Chicago Mayor Rahm Emanuel is under fire for his office's denial of Freedom of Information Act requests, with critics in the local and national press and blogs taking the mayor to task for shielding public records from public view. Underscoring this lapse in transparency is Emanuel's vow to foster "the most open, accountable and transparent government that the City of Chicago has ever seen." Cities like Boston, Phoenix, and Seattle all routinely release such information, according to reporting by the Chicago Tribune's David Kidwell, implying that they do transparency better.
This is not to suggest there has been no progress on transparency under Mayor Emanuel. Indeed, he has backed the release of large amounts of government data, including the June release of salary information for all city employees. The city's September release of city-wide crime statistics for the past decade not only helps crime-fighting agencies, but also journalists, advocates and businesses create more targeted programs to address local concerns.
Chicago, like its big city peers, just needs to decide if government transparency is a core attribute of its government. For the Emanuel Administration, releasing some data and not others does little to shed the old paradigms of closed door politics where waste, government fraud and abuse were the norm.
State and local governments lag severely behind federal government due to fragmented policies and technical systems. Consequently, citizens are deprived of opportunities to participate in the processes and deliberations of local government. This is ironic since our democracy has always been grounded in localism.
Releasing government data is only one way of ensuring effective open government. The White House and federal agencies regularly solicit citizen feedback on pending policy matters and use the Internet to embrace the public's expertise by encouraging citizens to turn government data into useful online tools and applications. The Recovery.gov website allows residents to track Recovery Act spending and report abuse or fraud. The Data.gov website is regularly updated with data sets provided by federal agencies and showcases citizen-developed apps by winners of contests and other challenges.
As the former architect of President Obama's open government plans, Mayor Emanuel can go even further by consulting the following recommendations on how to put government content to creative use, as other American cities are doing.
Create opportunities for developing public good applications. New York is a prime example of a city developing public good applications. Mayor Bloomberg recently announced New York's third application development competition, NYC BigApps 3.0, with over 750 datasets for developers to create web or mobile applications using official city data. The NYC Open Data site includes datasets as varied as maps of city parks and parking facilities, restaurant inspection reports and school attendance and enrollment statistics by district. Public-private-citizen partnerships can generate ideas for meaningful public purpose apps that can improve the quality of life within communities, but that can't happen if cities don't open up information to the public in the first place and make data available in standardized formats.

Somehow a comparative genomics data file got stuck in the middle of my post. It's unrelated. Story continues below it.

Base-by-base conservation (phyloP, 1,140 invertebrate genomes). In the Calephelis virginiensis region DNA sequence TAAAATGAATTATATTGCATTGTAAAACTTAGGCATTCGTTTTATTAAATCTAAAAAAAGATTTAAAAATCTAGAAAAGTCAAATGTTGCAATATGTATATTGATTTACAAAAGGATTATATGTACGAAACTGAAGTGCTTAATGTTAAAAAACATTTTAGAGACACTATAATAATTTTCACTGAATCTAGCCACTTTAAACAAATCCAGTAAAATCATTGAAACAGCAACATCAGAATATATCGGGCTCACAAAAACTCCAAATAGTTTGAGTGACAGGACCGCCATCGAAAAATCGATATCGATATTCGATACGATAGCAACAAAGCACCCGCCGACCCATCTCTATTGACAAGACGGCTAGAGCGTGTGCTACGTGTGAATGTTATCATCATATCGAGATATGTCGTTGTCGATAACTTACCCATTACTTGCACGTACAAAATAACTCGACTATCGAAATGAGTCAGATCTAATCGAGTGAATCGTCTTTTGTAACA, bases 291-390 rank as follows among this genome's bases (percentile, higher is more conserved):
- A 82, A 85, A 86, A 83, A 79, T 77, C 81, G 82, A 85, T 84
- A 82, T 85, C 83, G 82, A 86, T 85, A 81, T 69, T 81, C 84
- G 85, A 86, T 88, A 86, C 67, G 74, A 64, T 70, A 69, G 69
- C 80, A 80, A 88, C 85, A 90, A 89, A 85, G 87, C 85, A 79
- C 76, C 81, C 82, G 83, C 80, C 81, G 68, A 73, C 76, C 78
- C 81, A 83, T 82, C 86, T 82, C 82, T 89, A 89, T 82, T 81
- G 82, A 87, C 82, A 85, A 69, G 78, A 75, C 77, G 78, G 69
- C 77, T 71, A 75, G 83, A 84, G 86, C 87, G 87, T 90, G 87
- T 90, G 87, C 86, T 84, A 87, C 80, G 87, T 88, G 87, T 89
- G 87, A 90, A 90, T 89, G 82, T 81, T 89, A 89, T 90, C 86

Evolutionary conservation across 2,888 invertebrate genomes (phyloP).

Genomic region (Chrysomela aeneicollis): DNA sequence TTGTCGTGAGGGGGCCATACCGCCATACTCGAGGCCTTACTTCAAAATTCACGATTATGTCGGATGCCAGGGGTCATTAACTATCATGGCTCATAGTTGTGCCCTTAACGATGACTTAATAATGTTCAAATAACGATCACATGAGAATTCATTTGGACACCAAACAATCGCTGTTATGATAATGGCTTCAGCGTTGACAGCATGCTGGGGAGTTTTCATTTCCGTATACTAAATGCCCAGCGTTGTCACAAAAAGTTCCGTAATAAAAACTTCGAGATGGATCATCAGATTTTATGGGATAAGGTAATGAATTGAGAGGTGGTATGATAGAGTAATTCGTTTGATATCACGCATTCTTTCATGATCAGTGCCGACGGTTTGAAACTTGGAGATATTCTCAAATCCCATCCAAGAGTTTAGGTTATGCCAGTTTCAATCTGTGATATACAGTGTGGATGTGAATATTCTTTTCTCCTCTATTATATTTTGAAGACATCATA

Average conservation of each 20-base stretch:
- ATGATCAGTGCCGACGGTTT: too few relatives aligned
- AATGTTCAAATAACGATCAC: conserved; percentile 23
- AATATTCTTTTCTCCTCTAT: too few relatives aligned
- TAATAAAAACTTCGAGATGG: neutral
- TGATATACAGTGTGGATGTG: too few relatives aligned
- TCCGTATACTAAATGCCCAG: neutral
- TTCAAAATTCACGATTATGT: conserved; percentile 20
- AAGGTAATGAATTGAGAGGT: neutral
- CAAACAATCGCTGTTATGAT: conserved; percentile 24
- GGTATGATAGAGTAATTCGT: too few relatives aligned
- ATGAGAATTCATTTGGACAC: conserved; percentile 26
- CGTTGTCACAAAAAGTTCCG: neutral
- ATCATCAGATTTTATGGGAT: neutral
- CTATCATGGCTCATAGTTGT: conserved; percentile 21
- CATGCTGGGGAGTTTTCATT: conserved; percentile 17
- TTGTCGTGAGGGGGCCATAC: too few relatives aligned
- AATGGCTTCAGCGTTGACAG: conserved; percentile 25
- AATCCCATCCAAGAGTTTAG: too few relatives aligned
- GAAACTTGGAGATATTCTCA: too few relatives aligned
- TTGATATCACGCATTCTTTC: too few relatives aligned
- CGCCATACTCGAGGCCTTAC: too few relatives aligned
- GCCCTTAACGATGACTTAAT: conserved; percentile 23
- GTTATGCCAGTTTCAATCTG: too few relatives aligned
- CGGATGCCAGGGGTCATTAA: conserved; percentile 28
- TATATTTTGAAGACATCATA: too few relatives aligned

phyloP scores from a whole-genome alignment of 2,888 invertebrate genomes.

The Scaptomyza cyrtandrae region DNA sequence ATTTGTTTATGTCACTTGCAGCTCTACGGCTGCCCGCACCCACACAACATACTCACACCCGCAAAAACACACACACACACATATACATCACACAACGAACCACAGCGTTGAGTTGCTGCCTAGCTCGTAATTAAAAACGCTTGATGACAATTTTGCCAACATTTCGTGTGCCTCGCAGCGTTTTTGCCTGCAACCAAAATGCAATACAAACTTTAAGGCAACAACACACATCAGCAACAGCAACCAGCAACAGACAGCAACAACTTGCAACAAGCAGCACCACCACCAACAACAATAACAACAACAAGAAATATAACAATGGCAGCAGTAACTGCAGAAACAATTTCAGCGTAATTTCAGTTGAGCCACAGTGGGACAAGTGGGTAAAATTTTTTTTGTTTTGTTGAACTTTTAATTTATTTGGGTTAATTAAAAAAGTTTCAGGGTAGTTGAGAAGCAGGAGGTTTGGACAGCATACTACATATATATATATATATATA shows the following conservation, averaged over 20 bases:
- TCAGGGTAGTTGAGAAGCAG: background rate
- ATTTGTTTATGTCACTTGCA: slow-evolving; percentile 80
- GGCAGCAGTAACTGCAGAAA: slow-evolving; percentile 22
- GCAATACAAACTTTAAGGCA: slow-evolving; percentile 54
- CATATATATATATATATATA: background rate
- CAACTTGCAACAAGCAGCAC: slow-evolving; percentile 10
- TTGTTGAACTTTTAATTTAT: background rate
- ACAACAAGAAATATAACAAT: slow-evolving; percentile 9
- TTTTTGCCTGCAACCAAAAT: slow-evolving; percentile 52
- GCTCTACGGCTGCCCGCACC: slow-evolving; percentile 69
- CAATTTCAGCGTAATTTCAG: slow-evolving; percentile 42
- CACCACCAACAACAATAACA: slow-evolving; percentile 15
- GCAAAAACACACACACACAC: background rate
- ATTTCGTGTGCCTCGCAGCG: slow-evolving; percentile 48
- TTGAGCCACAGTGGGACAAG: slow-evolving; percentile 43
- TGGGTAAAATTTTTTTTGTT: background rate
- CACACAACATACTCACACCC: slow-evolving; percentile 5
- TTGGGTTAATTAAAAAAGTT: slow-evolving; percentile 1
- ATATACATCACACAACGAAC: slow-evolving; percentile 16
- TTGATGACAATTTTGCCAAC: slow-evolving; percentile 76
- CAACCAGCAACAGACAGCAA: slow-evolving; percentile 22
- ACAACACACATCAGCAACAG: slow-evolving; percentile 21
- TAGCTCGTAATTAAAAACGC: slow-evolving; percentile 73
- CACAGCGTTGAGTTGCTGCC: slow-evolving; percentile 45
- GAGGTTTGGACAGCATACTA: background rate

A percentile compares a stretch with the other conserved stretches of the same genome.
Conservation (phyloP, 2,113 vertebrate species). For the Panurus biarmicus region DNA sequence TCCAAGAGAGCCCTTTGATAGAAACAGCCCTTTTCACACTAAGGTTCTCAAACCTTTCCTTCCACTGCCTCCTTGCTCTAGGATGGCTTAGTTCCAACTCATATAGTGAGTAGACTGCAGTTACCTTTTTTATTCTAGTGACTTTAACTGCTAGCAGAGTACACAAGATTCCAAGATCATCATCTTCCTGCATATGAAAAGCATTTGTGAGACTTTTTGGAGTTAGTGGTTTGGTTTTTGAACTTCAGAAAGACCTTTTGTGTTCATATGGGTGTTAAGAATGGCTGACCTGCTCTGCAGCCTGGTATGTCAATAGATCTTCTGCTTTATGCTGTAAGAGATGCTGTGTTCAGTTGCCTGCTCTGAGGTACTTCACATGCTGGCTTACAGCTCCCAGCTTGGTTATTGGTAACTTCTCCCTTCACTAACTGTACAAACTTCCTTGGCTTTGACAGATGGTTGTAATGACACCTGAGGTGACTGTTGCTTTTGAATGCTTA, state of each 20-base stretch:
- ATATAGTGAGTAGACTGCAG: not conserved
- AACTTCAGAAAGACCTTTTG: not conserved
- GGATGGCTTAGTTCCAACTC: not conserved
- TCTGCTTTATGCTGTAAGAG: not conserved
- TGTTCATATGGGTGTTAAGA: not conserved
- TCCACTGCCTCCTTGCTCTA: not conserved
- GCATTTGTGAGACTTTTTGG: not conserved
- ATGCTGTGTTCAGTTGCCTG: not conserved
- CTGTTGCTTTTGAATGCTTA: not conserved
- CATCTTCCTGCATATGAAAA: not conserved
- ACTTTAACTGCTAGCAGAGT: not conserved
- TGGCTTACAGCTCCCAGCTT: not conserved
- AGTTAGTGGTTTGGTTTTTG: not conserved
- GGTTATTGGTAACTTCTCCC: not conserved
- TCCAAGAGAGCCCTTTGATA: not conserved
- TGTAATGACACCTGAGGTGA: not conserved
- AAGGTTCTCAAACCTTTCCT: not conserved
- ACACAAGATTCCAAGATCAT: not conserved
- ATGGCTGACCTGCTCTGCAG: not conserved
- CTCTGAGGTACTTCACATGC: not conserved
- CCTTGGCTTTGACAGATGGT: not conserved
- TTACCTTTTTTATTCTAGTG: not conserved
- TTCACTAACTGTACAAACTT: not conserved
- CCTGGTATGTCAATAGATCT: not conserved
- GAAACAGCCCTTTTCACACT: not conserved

Establish flexible procurement procedures that allow for more off-the-shelf purchasing and easier contracting and promote innovative application solutions. Easing the burden of excessive paperwork and lengthy bureaucratic approvals associated with the purchase of information technology and data management software can strengthen innovation in local governments interested in improving their transparency. In Washington, D.C., the Apps for Democracy program funded the development of apps outside of normal procurement process. Structured as a contest, the innovative program was aimed at developers where mash-up data and software existed alongside traditional procurement processes.
By following just these two recommendations, government services and operations can become more efficient. For example, the city could lower transaction costs for procedures such as business license renewals and property tax payments by using updated, open data tools. Innovative applications geared toward the transit, health care and employment sectors can also minimize harms produced by over-congested roadways, busy emergency waiting rooms and busy job centers.
Tackling open government also helps cities address a more critical issue impacting local economies and quality of life- low broadband adoption rates among our nation's citizens. Nationwide, two-thirds of households currently subscribe to broadband service. However, only about half of minority and low-income households have adopted this increasingly vital technology. Many non-adopters do not see the Internet's value. Increasing the availability of resident-focused government content and services at the local level could offer non-users a clear, tangible value proposition for adopting broadband.
Having run for and won office as a reformer, Mayor Emanuel has a broad mandate for making Chicago's government more transparent and accountable by making a commitment to digital openness that furthers the interests of this great city. Making civic and social data available in standardized formats that lead to the productive public use of public information is something that everyone can agree is a public benefit.
If Mayor Emanuel wishes to foster a more transparent Chicago, he must not only continue the release of city data, but ensure that it is put to creative uses that serve the public.
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